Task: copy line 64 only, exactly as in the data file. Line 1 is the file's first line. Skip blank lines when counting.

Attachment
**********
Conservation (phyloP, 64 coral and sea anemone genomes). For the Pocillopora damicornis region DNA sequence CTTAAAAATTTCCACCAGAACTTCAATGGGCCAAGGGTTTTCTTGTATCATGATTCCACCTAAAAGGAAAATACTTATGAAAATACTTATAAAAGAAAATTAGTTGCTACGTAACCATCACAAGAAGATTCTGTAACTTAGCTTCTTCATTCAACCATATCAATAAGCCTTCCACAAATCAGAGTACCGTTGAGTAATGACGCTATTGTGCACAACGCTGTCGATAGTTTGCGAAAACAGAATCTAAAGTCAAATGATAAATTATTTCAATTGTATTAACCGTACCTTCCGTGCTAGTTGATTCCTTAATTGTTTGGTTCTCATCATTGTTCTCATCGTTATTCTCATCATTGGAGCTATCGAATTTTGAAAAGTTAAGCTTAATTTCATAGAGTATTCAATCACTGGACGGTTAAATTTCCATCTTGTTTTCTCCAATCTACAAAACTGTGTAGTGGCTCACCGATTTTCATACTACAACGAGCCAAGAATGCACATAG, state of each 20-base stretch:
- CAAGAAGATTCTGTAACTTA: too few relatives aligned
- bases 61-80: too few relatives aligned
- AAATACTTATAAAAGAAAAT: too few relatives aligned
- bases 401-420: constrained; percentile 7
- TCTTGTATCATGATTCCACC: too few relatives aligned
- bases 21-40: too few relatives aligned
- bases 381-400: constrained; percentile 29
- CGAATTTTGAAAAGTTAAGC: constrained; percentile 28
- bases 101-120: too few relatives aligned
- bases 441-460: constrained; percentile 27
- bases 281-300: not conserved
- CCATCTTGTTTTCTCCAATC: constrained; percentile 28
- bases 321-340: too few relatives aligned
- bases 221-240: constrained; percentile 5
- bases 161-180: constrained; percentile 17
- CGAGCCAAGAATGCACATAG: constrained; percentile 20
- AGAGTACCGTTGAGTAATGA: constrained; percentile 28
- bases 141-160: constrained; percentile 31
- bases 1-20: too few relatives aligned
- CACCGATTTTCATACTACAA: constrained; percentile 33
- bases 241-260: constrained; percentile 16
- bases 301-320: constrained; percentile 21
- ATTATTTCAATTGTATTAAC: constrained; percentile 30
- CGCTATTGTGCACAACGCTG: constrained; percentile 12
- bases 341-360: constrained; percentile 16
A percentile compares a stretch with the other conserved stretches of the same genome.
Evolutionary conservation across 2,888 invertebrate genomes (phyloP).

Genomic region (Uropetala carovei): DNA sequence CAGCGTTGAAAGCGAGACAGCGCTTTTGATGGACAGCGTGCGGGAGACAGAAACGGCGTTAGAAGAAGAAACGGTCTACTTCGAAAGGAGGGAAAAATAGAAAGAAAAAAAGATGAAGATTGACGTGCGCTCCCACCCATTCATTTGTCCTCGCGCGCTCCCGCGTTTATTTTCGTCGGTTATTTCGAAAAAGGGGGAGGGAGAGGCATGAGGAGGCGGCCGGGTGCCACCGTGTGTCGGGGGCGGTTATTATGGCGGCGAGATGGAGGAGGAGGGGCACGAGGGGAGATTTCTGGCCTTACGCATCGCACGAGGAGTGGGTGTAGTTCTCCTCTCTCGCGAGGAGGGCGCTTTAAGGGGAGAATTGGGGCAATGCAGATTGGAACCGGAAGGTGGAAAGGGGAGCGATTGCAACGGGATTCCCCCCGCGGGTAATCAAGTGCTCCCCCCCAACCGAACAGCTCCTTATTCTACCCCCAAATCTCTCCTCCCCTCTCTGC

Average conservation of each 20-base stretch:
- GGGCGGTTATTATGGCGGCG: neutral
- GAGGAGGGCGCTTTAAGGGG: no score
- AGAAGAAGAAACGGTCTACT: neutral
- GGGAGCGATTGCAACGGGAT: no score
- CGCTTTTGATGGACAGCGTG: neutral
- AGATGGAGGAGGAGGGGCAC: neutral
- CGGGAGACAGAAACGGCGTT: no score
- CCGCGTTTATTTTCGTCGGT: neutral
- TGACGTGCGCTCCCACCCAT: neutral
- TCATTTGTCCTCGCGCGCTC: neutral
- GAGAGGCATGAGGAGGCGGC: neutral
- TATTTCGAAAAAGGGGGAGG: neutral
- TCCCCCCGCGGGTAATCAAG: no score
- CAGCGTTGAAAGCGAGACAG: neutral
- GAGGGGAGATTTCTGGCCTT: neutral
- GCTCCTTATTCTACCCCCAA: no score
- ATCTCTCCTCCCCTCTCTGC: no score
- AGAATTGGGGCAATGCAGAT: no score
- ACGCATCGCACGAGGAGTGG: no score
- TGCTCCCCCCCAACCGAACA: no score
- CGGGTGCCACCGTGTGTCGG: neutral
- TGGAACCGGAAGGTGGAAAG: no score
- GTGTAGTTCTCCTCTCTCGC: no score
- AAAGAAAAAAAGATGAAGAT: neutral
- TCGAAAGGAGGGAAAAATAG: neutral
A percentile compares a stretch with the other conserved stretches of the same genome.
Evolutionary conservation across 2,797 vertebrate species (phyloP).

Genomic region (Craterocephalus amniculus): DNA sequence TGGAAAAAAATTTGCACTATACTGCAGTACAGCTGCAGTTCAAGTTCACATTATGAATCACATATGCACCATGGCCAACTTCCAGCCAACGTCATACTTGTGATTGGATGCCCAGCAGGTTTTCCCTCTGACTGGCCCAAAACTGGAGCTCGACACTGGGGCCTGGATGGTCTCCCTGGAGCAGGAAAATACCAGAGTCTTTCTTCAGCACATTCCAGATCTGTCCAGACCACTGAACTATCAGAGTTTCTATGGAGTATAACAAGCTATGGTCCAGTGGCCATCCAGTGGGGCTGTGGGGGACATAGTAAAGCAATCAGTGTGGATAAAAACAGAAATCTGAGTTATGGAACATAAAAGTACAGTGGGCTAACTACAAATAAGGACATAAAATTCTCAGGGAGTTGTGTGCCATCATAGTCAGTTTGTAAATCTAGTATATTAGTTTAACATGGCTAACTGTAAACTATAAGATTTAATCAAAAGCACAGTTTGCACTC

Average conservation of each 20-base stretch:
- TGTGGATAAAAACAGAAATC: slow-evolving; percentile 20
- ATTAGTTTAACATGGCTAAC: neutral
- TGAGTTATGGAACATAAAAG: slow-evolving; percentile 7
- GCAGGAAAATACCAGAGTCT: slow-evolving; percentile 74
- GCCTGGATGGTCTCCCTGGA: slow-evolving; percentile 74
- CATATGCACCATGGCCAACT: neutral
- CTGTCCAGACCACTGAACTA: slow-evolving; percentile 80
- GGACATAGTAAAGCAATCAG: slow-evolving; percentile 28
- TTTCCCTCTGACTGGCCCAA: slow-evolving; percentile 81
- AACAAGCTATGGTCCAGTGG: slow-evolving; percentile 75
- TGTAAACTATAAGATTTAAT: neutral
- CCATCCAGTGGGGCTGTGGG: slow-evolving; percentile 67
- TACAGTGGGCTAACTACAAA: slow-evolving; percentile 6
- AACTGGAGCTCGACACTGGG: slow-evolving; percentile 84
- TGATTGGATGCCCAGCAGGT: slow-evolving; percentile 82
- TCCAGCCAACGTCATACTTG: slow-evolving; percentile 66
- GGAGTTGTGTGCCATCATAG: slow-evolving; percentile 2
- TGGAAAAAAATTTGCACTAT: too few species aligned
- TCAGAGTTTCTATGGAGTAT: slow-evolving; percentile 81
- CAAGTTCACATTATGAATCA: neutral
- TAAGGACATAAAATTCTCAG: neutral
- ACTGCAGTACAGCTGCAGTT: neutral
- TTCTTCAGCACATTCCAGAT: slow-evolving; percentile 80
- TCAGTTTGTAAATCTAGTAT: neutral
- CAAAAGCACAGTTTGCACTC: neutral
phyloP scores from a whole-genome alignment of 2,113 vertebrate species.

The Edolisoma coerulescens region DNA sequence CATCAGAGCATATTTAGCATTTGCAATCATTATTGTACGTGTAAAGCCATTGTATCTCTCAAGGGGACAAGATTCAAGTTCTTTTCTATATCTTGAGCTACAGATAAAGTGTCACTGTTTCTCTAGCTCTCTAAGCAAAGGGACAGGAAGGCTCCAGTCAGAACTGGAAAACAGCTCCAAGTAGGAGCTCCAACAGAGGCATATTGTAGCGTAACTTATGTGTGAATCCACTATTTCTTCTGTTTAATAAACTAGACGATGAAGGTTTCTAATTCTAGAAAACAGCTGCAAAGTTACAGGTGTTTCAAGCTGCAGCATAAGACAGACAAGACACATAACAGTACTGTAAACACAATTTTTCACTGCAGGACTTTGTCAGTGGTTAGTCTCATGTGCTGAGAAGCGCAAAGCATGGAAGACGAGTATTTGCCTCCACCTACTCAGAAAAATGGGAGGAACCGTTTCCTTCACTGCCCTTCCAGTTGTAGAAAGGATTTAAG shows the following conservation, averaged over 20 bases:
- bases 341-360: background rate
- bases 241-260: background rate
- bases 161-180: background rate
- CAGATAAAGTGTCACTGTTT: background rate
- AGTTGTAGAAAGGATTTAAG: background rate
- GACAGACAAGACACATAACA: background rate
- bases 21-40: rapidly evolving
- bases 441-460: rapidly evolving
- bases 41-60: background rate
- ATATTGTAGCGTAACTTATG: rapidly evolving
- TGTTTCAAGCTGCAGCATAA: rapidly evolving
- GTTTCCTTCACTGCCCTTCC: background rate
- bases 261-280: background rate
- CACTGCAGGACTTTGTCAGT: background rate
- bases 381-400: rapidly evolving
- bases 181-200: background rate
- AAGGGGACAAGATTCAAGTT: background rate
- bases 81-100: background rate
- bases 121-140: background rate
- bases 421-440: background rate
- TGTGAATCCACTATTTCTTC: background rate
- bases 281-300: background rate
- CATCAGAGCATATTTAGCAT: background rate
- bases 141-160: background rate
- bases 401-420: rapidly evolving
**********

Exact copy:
- GCCTGGATGGTCTCCCTGGA: slow-evolving; percentile 74